Darwin's theory of evolution was essentially ecological; he postulated that the organisms that will survive to reproduce are those which are best adapted to their environment. Ecologists are concerned with how organisms adapt to their environment in order to survive. The ecological functions of an organism are said to constitute its niche. For example, an insect may be a predator, but it may not prey on organisms much larger or much smaller than itself. Also, diurnal predators normally do not capture organisms that are nocturnal or that live in habitats unsuited to the predator.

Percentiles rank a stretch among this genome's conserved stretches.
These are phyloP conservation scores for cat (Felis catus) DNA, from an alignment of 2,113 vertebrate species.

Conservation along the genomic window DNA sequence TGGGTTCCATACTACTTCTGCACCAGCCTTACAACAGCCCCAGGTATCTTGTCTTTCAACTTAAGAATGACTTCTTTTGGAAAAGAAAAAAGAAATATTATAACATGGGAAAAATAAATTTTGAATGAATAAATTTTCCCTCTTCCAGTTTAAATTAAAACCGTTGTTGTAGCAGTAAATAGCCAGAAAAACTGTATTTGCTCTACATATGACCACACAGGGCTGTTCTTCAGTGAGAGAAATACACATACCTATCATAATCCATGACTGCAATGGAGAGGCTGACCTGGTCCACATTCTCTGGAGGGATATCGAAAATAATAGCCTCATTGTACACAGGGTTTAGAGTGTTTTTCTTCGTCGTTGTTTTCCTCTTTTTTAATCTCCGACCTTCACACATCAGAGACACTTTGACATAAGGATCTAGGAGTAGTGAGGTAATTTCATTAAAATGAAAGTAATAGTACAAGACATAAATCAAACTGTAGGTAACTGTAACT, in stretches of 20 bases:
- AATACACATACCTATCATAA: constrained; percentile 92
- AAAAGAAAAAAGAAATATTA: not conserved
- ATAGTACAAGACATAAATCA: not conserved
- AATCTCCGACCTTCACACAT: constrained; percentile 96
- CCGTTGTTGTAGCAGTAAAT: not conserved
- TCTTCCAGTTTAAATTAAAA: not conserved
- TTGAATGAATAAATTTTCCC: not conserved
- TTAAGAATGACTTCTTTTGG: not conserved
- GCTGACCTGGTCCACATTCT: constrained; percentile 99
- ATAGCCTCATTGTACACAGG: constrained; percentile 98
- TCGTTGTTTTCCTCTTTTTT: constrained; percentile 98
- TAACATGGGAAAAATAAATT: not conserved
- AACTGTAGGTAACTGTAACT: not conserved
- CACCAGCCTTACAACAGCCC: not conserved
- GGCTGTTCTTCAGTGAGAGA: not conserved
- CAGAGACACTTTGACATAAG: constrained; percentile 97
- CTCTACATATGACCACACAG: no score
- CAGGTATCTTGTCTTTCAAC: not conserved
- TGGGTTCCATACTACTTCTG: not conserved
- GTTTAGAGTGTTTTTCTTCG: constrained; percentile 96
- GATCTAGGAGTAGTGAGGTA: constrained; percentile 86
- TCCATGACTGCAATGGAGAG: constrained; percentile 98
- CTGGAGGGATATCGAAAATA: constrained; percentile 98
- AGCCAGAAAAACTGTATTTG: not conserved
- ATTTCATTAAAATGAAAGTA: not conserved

Many ecologists are proponents of a principle called competitive exclusion, which states that each niche can be occupied by only one species, because when a required resource is limited and two or more species compete for it, one of the species will be eliminated unless it can evolve to occupy a slightly different niche.